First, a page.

The UK Community Advisory Board has issued a statement on Brexit, HIV and access to HIV medication as the chance of a ‘no deal’ Brexit increases.
Yesterday, Wednesday 18 December 2018, the UK-CAB released a statement to help people living with HIV be prepared any treatment supply problems that might arise from the UK’s forthcoming exit from the European Union.
The UK-CAB, a member organisation made up of over 900 individuals from over 120 HIV organisations, released the statement amid a growing sense of anxiety from the HIV community. This anxiety stems from a lack of information and clarity on the impact Brexit will have on HIV treatment, and limited information on any preparation work underway.
The statement, which can also be found on the UK-CAB website, reads as follows:
“As a peer-led HIV advocacy project, the UK Community Advisory Board (UK-CAB), like many other organisations, is concerned about the impact Brexit will have on access to medicines.
Leaving the European Union has the potential to increase the costs of medicines to the NHS, restrict rapid access to new medicines and interrupt supplies of currently approved drugs. The last few weeks have been particularly worrying given the limited planning within the NHS.
As no one can predict what will happen after the proposed leaving date of 29th March 2019, the following recommendations are suggested for HIV positive people to be as prepared as possible for any minor disruptions:
1. Check now how much medication you have at home. Count the boxes you have and work out how long it will last you.
2. If you are due to run out of medication before the end of April, it would be better to organise a new prescription in or before March. This will avoid pressuring the NHS when services will be least certain. It will also ensure your treatment will be covered for the first few months after March 2019.
3. Check the date of your next clinic appointment, or however you access care and medication, and bring this forward if necessary. Please leave enough time for your blood results and medication to be issued well before the end of March.
4. There is no need to ask for extra supply. Your normal prescription should cover any initial disruption during the first months after April 2019.
Everyone hopes any supply issues, if they arise, will be temporary and short-lived. However, it is in everyone’s best interests to be prepared.
The UK-CAB will continue to seek updates from the relevant authorities and will post further updates when we know more.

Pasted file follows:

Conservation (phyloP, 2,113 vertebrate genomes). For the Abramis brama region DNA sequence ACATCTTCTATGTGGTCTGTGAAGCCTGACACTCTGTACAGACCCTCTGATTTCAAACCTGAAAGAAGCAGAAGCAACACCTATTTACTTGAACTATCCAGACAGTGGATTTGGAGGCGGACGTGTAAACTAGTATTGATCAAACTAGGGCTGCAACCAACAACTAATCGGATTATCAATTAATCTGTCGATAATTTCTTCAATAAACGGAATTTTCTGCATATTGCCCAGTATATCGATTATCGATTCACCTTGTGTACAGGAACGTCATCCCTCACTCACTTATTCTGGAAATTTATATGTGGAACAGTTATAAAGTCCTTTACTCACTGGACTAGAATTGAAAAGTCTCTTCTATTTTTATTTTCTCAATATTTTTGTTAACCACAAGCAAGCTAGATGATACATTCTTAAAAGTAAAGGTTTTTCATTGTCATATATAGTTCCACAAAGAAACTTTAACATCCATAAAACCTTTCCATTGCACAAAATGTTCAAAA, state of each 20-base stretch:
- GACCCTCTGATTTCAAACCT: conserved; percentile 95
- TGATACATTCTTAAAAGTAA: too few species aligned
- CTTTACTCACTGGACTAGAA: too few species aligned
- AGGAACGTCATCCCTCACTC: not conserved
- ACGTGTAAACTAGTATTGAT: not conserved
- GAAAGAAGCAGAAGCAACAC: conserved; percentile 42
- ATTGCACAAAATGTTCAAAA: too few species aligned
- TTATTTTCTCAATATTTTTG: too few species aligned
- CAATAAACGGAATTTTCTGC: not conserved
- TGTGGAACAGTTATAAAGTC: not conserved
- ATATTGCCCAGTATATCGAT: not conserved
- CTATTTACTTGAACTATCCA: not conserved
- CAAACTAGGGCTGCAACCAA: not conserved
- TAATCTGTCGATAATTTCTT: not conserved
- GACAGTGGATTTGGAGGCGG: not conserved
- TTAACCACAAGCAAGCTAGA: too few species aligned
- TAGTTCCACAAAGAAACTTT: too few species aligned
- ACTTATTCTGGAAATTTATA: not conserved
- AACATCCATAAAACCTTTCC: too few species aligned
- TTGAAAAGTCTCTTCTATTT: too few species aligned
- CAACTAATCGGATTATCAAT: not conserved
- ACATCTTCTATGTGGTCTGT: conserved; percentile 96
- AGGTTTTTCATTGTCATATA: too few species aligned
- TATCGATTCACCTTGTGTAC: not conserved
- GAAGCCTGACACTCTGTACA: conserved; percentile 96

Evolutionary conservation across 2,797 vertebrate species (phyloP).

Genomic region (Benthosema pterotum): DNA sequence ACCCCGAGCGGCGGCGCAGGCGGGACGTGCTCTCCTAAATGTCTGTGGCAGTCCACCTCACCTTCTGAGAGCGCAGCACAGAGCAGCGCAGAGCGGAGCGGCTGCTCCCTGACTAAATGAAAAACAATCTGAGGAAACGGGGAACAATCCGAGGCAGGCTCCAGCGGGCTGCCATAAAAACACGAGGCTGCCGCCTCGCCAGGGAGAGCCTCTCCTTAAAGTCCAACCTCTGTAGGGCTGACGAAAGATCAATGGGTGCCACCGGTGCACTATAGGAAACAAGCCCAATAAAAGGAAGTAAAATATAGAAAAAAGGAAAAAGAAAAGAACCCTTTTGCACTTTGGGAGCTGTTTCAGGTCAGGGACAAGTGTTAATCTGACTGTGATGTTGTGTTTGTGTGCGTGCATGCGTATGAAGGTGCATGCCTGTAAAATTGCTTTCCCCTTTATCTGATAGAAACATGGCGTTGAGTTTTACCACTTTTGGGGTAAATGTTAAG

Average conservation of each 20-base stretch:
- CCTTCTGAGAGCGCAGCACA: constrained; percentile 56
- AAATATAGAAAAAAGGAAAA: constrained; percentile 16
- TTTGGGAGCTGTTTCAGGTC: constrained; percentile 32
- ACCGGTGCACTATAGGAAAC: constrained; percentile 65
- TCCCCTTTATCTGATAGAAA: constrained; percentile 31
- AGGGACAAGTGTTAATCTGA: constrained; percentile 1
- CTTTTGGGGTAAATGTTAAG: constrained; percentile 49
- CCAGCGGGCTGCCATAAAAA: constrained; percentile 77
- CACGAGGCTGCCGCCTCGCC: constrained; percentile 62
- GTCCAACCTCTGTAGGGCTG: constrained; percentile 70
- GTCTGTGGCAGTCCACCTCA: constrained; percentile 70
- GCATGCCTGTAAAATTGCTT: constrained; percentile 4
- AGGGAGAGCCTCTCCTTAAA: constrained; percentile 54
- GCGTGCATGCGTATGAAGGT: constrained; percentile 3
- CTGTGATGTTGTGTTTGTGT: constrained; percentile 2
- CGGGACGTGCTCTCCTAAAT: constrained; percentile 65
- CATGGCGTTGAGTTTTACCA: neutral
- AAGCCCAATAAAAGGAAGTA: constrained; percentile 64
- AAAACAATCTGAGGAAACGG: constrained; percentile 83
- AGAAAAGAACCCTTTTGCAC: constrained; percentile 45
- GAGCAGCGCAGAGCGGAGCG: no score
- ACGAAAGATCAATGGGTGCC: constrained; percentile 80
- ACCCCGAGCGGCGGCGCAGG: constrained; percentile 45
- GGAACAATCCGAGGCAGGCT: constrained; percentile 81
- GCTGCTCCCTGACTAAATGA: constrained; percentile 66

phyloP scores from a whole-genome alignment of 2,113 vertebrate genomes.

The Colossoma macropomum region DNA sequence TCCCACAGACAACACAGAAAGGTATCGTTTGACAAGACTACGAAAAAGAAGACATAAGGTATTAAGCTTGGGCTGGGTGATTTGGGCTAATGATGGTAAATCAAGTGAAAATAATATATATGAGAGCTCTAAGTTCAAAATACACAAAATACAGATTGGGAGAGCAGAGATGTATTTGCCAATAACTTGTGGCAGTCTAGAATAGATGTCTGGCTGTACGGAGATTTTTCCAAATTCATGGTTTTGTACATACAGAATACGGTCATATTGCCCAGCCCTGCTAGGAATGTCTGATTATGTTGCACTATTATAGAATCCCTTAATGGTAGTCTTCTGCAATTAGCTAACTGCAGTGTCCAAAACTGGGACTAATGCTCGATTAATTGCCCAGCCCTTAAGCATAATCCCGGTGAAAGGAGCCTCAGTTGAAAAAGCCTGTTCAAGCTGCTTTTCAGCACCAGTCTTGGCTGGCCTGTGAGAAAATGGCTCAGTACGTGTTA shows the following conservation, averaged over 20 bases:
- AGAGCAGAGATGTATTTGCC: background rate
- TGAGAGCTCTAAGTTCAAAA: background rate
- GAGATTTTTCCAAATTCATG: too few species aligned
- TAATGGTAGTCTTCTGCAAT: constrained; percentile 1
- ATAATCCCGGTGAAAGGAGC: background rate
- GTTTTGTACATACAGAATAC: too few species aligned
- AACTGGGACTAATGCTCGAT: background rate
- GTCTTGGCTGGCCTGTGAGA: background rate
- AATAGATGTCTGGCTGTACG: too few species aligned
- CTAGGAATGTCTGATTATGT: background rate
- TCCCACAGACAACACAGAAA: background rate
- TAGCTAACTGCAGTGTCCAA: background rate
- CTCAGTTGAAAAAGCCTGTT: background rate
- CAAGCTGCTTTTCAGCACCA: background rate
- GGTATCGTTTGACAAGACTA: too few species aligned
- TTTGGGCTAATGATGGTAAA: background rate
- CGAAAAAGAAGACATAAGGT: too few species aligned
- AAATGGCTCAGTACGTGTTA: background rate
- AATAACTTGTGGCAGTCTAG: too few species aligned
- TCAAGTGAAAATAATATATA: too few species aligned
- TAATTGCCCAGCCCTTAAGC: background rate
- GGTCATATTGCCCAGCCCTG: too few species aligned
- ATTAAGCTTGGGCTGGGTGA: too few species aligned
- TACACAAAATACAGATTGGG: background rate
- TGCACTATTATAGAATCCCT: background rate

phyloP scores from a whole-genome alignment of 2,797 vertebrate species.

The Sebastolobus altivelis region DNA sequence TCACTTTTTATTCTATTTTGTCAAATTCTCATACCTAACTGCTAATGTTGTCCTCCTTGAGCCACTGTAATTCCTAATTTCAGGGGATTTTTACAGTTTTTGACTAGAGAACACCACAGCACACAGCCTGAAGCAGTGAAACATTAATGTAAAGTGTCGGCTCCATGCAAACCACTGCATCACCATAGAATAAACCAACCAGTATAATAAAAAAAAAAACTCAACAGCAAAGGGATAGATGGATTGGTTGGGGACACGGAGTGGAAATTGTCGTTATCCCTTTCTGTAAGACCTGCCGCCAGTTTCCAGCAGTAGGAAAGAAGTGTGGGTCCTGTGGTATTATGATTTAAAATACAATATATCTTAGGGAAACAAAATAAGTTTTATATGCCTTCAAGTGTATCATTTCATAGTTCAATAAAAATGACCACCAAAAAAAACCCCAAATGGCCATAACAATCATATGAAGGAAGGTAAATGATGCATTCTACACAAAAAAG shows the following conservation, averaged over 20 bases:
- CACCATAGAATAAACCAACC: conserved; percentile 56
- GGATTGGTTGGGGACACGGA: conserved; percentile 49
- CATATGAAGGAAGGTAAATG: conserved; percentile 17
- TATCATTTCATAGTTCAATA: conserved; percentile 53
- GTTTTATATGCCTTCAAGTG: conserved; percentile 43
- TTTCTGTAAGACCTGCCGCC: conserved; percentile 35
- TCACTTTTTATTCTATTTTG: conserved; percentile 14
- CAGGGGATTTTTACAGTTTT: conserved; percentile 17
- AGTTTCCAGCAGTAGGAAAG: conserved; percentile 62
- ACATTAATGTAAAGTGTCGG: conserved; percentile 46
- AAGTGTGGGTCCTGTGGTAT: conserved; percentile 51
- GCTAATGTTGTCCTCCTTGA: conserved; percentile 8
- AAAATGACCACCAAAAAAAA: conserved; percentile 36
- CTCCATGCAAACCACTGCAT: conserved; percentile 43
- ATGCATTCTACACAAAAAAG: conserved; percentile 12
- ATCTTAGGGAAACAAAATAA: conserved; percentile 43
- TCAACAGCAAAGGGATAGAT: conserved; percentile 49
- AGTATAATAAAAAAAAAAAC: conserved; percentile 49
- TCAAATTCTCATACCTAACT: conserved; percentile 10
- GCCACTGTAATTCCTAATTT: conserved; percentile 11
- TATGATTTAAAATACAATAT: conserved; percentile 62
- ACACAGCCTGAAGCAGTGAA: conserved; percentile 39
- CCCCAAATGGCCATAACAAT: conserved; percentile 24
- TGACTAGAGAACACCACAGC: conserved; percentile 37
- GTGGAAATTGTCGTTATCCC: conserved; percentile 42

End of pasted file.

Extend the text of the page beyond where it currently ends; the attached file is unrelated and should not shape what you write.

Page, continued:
If you have any queries regarding this statement please contact the UK-CAB co-ordinator email@example.com”
A recent report in the BMJ certainly appears to validate the concerns of people living with HIV in the UK.
Their investigation found that only 9% of trusts in England have formal structures in place overseeing preparations for Brexit, and only 25% of trusts had done a risk assessment on the impact of Brexit on services.
The report also highlighted a lack of central government action, planning or guidance with individual trusts being left in the dark.
For another part of the picture beyondpositive reached out to ViiV Healthcare, one of the world’s largest HIV pharmaceutical firms, for information on their Brexit preparation works.
A statement provided by ViiV Healthcare to beyondpositive reads as follows:
“ViiV Healthcare is actively considering the implications Brexit may have on the supply of our HIV medicines and our teams have been working closely with relevant partners, including our majority shareholder GSK, industry bodies and health authorities, to prepare for Brexit.
Both for the short term and long term, we are implementing actions that will prevent delays in the provision of ARVs as we remain committed to ensure access to our medicines for people living with HIV wherever they are.”
With four months left until the UK’s scheduled departure from the European Union the only thing that’s clear is that there’s much work to be done on both preparing for Brexit, and improving communication with patients.
Update (8th January 2019):
Gilead Sciences reached out to beyondpositive and have provided a statement on their contingency planning for Brexit:
“Gilead Sciences, as the manufacturer of a portfolio of medicines used to treat life-threatening diseases, maintains contingency plans in place to address manufacturing, supply and distribution disruptions. We are also preparing for potential issues that might arise in the context of Brexit, and are working with the Department of Health and Social Care to ensure any such issues will not affect the continuity of supply of Gilead products. We are confident that our patients and customers will continue to access our medicines with minimal disruption after 29th March 2019.”
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